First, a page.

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Physics LibreTexts

02. Analysis Tools

  • Page ID
    10146
  • [ "article:topic", "authorname:dalessandrisp", "license:ccbyncsa" ]

    Long, Parallel Wires

    Three long, parallel wires are located as shown. Each grid square has a width a. Find the net magnetic force per unit length on the rightmost wire.

    pic 1.png

    The magnetic force on a current-carrying wire is given by the relation,

    \[  \vec{F} = \int i \left ( \mathrm{d} \vec{l} \right ) \times \vec{B} \]

    However, for this scenario the relationship simplifies. First, the magnetic field from the two source wires is constant along the entire length of the wire of interest. Second, since the wire of interest is straight, \(\mathrm{d} \vec{l}\) is also constant. Therefore, instead of an integral you have:

    pic 3.png

    where L is the total length of the wire of interest.

    To solve this problem, first find the net magnetic field at the location of the wire of interest, and then perform the cross-product. The magnetic field will be the vector sum of the magnetic field for the leftmost wire (BL) and the magnetic field from the central wire (BC).

    pic 4.png    pic 5.png

    Adding these two contributions together yields

    pic 6.png

    So the magnetic force on the rightmost wire is:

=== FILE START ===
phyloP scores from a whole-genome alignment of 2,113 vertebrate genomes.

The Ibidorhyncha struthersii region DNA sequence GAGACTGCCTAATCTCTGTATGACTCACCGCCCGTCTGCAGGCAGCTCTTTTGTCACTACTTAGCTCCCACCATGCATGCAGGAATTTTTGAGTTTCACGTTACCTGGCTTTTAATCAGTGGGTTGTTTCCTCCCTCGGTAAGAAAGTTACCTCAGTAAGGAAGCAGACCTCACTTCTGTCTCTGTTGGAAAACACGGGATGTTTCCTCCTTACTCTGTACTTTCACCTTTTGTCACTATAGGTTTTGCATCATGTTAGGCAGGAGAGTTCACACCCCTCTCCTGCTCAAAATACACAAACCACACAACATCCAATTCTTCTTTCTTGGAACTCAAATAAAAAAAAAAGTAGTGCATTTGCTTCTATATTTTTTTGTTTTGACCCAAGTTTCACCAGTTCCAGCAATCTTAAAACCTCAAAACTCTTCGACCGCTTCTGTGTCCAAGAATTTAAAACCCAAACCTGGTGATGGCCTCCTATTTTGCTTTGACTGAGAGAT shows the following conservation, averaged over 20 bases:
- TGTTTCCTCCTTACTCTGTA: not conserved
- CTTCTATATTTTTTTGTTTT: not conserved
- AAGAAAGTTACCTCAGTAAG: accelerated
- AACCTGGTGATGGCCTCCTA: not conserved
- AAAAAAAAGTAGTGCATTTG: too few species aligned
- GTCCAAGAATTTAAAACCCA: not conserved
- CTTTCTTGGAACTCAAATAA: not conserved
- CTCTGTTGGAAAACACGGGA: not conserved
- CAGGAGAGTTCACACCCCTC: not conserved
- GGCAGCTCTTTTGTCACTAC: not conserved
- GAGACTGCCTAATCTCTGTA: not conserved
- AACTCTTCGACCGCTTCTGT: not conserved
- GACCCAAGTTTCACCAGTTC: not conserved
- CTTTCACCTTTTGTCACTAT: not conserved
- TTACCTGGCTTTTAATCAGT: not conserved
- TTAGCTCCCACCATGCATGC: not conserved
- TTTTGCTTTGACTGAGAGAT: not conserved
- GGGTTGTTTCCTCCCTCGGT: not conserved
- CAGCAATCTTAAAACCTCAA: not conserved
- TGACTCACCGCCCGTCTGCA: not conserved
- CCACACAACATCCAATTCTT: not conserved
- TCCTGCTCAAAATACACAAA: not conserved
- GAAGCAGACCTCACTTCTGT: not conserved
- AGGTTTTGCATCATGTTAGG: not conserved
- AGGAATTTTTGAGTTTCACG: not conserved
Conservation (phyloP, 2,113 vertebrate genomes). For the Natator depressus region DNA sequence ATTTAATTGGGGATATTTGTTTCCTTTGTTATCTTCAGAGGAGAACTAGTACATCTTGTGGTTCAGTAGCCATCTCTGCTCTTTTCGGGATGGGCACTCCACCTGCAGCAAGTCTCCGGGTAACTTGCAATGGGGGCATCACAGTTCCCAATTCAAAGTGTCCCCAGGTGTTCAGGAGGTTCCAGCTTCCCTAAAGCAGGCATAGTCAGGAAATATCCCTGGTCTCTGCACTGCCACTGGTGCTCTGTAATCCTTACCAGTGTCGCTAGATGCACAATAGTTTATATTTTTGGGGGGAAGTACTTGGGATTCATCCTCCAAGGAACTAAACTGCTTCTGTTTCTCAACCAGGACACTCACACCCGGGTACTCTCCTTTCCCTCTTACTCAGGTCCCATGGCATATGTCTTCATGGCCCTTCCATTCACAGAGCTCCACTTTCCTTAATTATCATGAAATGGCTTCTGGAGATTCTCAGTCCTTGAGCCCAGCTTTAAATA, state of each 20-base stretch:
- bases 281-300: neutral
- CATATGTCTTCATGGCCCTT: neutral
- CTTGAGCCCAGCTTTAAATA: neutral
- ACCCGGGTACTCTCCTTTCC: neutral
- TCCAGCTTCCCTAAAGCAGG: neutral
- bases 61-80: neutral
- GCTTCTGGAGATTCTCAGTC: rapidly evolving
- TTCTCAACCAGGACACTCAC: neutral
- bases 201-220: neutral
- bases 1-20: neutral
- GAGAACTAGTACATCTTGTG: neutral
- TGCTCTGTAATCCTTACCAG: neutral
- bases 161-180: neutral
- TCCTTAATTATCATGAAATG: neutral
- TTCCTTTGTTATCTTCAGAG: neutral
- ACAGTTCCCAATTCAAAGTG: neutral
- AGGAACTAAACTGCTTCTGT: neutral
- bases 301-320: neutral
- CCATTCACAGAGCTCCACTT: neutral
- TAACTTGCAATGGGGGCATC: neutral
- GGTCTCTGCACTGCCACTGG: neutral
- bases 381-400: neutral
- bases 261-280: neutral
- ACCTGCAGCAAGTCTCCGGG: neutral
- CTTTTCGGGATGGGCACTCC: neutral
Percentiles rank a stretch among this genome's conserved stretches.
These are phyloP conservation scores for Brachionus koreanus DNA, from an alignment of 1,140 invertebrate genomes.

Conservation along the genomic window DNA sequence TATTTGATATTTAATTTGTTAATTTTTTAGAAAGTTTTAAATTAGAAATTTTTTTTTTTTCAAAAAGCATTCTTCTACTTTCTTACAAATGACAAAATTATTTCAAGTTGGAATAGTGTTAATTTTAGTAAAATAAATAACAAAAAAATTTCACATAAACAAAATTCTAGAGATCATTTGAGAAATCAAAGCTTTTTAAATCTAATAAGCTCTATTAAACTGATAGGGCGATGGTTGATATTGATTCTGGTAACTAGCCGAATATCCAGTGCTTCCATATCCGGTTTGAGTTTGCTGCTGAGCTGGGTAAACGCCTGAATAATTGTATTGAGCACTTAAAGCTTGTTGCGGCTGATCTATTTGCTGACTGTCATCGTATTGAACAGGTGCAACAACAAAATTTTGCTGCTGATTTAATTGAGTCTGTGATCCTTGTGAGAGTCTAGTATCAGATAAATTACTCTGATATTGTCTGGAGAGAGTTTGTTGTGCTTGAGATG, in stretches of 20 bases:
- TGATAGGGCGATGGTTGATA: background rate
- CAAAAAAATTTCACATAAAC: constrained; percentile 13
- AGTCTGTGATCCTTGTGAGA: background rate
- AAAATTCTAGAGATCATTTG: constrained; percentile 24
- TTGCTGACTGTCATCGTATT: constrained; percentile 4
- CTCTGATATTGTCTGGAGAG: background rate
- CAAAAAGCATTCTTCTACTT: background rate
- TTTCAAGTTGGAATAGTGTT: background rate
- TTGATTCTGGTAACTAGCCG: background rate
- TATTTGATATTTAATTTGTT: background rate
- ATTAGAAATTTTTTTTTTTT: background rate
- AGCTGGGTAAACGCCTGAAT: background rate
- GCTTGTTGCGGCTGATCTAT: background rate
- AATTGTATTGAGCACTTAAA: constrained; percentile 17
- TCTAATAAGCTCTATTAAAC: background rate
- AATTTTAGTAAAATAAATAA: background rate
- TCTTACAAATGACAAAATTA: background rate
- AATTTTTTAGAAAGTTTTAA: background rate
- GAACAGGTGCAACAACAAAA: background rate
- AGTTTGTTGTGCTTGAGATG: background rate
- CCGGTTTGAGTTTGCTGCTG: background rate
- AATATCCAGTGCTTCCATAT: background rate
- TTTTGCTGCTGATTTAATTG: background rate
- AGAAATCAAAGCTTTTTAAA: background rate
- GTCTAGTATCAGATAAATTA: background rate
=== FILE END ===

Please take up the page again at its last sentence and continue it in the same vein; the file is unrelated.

pic 7.png

    and the force per unit length is

    pic 8.png

    The force is to the right, and slightly downward. Notice that wires carrying currents in opposite directions tend to repel each other, while wires carrying currents in the same direction tend to attract each other.

    Curved Wires

    The bent wire below carries current i, consists of two straight segments of length 3l and a half-circle of radius L, and lies in a region of uniform magnetic field, B, in the +x-direction. Find the total force acting on the wire.

    pic 9.png

    To find the total magnetic force on this bent wire, treat the wire as three separate wires. The force on the two straight sections is zero, because the current in these sections is parallel to the field, resulting in no magnetic force. Therefore, the force on the entire wire is equal to the force on the curved section, which will require setting up and evaluating an integral.

    The differential element is located at an angle q, measured clockwise from the -y-axis. At this location, dl.pngis directed in the +x-direction and +y-direction. This results in:

    pic 10.png

     

    Using this differential element, the force on the pic 12.png

    curved secton of wire is given by:

    pic 11.png

    The magnetic force will cause the curved end of the wire to sink into the plane of the page. 

     

    Paul D’Alessandris (Monroe Community College)